MOVIE REVIEW: ‘Don’t Worry Darling’ is telling us to worry and that nothing is what it seems

Florence Pugh channels her character from ‘Midsommar’ and then takes it to a different level in ‘Don’t Worry Darling.’

From its opening scene, Don’t Worry Darling is already telling you something is wrong with this picture. And it’s a happy moment: the film begins with a wild, drunken revelry between three couples in what seems to be an image of the ideal 60s American life. They are drinking, dancing, teasing each other. They are young and beautiful and seemingly madly in love with their respective partners. In fact, our leads Alice and Jack (Florence Pugh and Harry Styles) can’t seem to get enough of each other, kissing and having sex at every opportunity. But something is off and Alice is beginning to take notice.

The filmmaking, with Olivia Wilde in the director’s chair, is visceral and luscious – from its cinematography, blocking, choice of musical score, and the performances of the majority of the cast – and gives you a building momentum of dread. Something is very wrong in this picture-perfect representation of the American dream. Every so often, there’s an earthquake and the women react almost by reflex in ensuring their drinks stay stable and nothing falls to the floor. The men leave for work in an almost synchronised exit in their shiny Cadillacs or whatever fancy car model they have in that era. The musical score of John Powell is intricate as it is eerie. Its haunting melodies are created by vocals and even rhythmic breaths, sometimes a drone sound of fuzzed bass or a sudden explosion of violent strings. It’s intrusive. It punctures the visuals and it really gets you going. Oftentimes, the score is designed so that you think it’s diegetic, that it is part of the scene and then you realise it isn’t and it adds to the atmosphere.

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Courtesy of Warner Bros. Pictures

Wilde does an amazing job at instilling a sense of dread and danger in every moment of ‘Don’t Worry Darling,’ subverting the whole idea of the ideal 60s concept of Americana – the white picket fences, suburbia, the glamorous 60s – but Wilde ends up showing how hollow it really was; that it is nothing more than a frightening veneer covering up something dark and twisted and horrible.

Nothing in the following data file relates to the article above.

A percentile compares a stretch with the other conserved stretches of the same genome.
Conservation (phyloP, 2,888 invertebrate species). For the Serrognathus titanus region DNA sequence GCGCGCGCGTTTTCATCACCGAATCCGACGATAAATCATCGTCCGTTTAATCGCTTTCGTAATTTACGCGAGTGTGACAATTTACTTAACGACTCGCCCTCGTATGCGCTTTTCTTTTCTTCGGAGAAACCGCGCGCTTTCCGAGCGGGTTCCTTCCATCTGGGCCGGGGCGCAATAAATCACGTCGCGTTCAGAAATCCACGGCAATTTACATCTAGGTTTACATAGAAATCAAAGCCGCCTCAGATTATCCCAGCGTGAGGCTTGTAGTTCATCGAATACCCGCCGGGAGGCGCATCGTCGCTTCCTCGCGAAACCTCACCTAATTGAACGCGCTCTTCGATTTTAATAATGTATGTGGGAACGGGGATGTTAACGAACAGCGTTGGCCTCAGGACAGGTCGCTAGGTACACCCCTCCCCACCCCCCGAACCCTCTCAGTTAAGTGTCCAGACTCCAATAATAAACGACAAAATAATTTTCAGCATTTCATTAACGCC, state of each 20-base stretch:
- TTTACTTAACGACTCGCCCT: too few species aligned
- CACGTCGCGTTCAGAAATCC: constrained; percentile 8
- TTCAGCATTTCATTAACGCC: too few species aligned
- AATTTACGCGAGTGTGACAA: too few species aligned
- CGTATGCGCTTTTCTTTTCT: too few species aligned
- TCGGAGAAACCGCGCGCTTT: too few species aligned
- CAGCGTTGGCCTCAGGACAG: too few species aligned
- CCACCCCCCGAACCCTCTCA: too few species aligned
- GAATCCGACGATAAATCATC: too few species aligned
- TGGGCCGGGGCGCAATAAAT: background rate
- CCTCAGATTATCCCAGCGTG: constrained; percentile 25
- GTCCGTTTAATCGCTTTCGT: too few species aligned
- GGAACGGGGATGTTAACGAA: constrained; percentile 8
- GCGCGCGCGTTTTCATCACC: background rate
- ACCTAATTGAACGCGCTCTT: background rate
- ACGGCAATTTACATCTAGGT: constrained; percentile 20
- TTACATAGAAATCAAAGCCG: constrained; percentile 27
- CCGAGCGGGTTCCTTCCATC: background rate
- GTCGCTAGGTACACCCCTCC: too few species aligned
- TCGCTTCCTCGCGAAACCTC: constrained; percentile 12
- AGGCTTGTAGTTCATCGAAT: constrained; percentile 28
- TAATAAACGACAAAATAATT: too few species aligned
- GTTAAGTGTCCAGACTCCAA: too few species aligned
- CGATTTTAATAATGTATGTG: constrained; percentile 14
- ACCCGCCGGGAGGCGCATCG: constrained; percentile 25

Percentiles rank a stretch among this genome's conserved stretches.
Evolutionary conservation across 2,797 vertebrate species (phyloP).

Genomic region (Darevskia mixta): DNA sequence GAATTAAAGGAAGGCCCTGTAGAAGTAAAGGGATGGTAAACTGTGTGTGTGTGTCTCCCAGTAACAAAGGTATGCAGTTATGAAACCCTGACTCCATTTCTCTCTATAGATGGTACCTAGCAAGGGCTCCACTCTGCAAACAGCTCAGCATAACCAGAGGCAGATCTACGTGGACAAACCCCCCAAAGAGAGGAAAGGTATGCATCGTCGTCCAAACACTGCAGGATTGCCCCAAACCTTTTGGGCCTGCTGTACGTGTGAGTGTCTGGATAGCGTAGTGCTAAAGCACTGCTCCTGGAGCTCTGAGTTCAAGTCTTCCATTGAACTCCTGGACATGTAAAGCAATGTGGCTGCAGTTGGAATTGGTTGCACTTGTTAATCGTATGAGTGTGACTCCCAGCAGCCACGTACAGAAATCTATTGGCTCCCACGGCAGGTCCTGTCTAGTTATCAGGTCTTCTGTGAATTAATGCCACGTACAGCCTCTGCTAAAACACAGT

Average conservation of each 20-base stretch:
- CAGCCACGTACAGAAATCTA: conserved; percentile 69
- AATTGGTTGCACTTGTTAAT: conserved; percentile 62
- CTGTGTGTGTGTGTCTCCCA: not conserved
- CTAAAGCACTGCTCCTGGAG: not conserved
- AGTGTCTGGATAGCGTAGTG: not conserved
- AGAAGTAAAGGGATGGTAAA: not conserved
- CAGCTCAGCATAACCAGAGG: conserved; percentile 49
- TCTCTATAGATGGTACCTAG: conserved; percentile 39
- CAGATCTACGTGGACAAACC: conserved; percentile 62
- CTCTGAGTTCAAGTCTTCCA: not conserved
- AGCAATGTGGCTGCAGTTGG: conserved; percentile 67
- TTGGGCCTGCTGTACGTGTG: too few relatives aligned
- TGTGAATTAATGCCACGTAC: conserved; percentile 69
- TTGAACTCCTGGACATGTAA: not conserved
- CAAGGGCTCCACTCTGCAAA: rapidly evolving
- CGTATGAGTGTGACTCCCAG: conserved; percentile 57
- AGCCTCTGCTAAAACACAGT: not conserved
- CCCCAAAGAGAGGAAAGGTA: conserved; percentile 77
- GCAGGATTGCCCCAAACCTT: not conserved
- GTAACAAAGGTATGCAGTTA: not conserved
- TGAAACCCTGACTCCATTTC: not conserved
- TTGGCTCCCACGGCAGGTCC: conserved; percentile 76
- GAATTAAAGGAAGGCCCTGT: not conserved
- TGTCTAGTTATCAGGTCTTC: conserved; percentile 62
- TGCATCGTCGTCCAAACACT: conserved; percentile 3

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Courtesy of Warner Bros. Pictures

The narrative unfolds like a slow-burn horror film, with moments of genuine weirdness that remind you something is amiss. From the get-go, you know this film is centered around the issues of women. This time frame positions women as the support system of the men as they go through their daily work. We know this is sexist, that this world is sexist, and just like Alice, we start to question the very fabric of this world’s reality. What is this Victory Project that the men are working on? Who is Frank (played by Chris Pine), this charming figure who leads this community and everyone seems to be so enamored with? What will happen to this couple as Alice becomes more and more certain something is wrong as Jack seems to be climbing the ladder to success?

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Courtesy of Warner Bros. Pictures

The feminist themes are apparent. The film explores and dramatizes the idea of control, of gaslighting, and questioning the role of women in a marriage and in society. It can feel heavy-handed as the film is centered mainly through Alice’s point-of-view and this is all that she sees but it’s interwoven so intricately into the entire concept of the movie that I don’t mind it. These are issues that are still relevant to this very day and age.

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Courtesy of Warner Bros. Pictures

Florence Pugh channels her character from ‘Midsommar’ and then takes it to a different level in ‘Don’t Worry Darling.’ She’s a wonderful anchor for this movie as she can make this sense of paranoia into something so palpable and it makes her reactions so believable. In a way, she plays off so well with Olivia Wilde, who plays an exuberant neighbour, someone who is completely sold into this world; and also with Gemma Chan, who plays the wife of Frank, who contrasts the two women through stillness and silence. These three women show off a range of layers in various ways that it’s great to see them work. It layers the movie wonderfully by showing off a dynamic range of women characters.

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Courtesy of Warner Bros. Pictures

And for the men, it’s Chris Pine who steals the show. As mentioned above, he’s magnetic and charming, maintaining a hint of the sinister behind an easy smile while expertly delivering stirring monologues that, when you really think about it, says nothing specific or substantial at all. This adds to the mystery that the film is working towards.

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Courtesy of Warner Bros. Pictures

And the big reveal is my only real gripe in ‘Don’t Worry Darling.’ Once uncovered, there’s an element of it not being equivalent to the build-up that happened. It’s a bit mundane, maybe even a little cliche. The big revelation is not as clever as it could have been. The experience that you get through only to find out that it’s that is a bit of a letdown for me. There’s so much creativity and imagination in the first hour and a half that the ending feels like they ran out of steam.

But it’s a tiny gripe since the overall experience of watching this film is so good that I can forgive the banality of its ending.

My Rating:

5 stars - Don't Look Up review

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Don’t Worry Darling arrives in cinemas nationwide this September 28. Buy your tickets here.

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Don't Worry Darling
Drama, Mystery, Thriller
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